There's no shame in it.
Photograph by Jamie Grill Getty Images
By Kabir Sehgal
December 12, 2015

It’s more blessed to give than to receive. So said Jesus, the man whose birth we celebrate on Christmas by partaking in the ritual of gift exchange. It’s a custom that was even enacted at Jesus’ birth, when three wise men presented him and his parents gifts of gold, frankincense, and myrrh. So in the coming weeks, when you receive gifts, remember the words of Jesus – and then re-gift what you receive. That’s right: receive a gift, say thank you, and then pass it on. Unless, someone gives you gold – you should probably hold onto that.

There’s a likelihood that you won’t like one of your holiday gifts – and will consider returning it. According to logistics company Optoro, 20% of returns occur during the holidays, to the tune of $60 billion in goods. That is not typically a good thing for retailers, as Best Buy (bby) reported that returns cost the firm at least $400 million or 10% of revenue in 2014. But retailers know that consumers consider return policies when deciding whether to buy. In a study commissioned by UPS (ups), 82% of online shoppers said that a free return policy would increase the likelihood of buying, and 66% said they examine the return policy before buying. Instead of letting the gift languish in your closet, you could return it. But I say save a trip to the store (or the post office) and re-gift it.

You may have reservations: re-gifting is a social taboo, and it’s potentially offensive to the giver. But in a study published in Psychological Science, researchers found that when it comes to re-gifting, those who receive the gift (and re-gift it) known as “receivers” overestimate the reactions of those who give the gifts known as “givers.” The researchers conclude: “Although receivers felt that givers were entitled to have a say in what happened to their gifts, givers felt that receivers were entitled to do whatever they liked with a gift. In short, the taboo against regifting was felt more strongly by receivers than by givers.”

The taboo of re-gifting is eroding. In a 2014, American Express (axp) survey, 76% of respondents deemed re-gifting as an acceptable practice, 42% divulged that they had re-gifted in the previous year (up from 32% in the previous year). The items that are most commonly re-gifted include kitchenware, sweater, and electronics. Not surprisingly, the same study found that friends and co-workers are usually the beneficiaries of the re-gifts.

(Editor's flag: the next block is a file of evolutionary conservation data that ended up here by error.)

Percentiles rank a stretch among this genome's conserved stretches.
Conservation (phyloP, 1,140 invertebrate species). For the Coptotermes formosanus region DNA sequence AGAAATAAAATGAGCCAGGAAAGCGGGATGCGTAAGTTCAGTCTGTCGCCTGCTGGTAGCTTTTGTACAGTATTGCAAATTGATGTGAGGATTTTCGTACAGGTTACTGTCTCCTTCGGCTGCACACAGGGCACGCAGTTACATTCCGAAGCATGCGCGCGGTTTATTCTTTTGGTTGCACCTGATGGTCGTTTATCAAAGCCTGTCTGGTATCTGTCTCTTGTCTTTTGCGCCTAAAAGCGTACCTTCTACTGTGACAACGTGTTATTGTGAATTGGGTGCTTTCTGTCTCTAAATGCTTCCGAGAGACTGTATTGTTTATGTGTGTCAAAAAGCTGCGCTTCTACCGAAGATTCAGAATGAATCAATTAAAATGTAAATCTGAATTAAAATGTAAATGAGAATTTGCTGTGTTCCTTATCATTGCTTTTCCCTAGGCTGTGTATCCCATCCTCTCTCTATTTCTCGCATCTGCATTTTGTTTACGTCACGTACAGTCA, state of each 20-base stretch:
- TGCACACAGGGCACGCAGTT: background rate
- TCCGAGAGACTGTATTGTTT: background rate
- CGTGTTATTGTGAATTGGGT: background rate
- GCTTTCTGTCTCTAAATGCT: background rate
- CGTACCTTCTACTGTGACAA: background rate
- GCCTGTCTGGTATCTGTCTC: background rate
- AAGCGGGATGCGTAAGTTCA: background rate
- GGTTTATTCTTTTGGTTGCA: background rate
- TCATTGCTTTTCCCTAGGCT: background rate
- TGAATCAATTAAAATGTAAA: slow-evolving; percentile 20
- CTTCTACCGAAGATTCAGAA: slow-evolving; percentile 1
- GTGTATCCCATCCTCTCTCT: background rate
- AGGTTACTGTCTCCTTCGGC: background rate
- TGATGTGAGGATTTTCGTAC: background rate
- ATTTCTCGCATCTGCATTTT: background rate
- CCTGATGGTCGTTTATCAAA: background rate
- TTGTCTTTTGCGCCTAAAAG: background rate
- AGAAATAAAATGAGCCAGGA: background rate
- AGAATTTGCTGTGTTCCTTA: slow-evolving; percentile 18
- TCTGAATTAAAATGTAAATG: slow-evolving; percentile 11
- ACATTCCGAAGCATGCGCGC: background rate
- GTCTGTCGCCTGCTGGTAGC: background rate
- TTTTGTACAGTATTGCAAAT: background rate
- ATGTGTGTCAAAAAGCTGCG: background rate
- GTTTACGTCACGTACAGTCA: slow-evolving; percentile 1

Not only is the taboo eroding. Re-gifting is becoming a venerated practice, with National Re-gifting Day being held each year on the Thursday before Christmas. In the Netherlands, there is an annual “vrijmarkt” market where re-gifting occurs. In several Native American communities, re-gifting is expected, as a gift is seen as having a spirit. And if you keep the gift, you kill its essence. By passing the gift on, you continue the cycle of gift-giving, and weave a web of mutual indebtedness and social cohesion.

Besides, you may not even want a physical gift. Consumers, especially millennials, are choosing the spend more of their money on memorable experiences versus material goods, according to an Eventbrite study. The same study found that 72% of respondents said they will be allocating more of their income towards real life experiences in the future. “From now on, leading-edge companies-whether they sell to consumers or businesses-will find that the next competitive battleground lies in staging experiences,” writes researchers in the Harvard Business Review. You can’t re-gift an experience.

Re-gifting is itself a gift. By passing on your presents, you will realize the eternal wisdom of a wise man: it’s more blessed to give than to receive.

Kabir Sehgal is the author of five books including New York Times bestseller Coined: The Rich Life of Money And How It’s History Has Shaped Us.He is a former vice president at J.P. Morgan and Grammy-winning producer.

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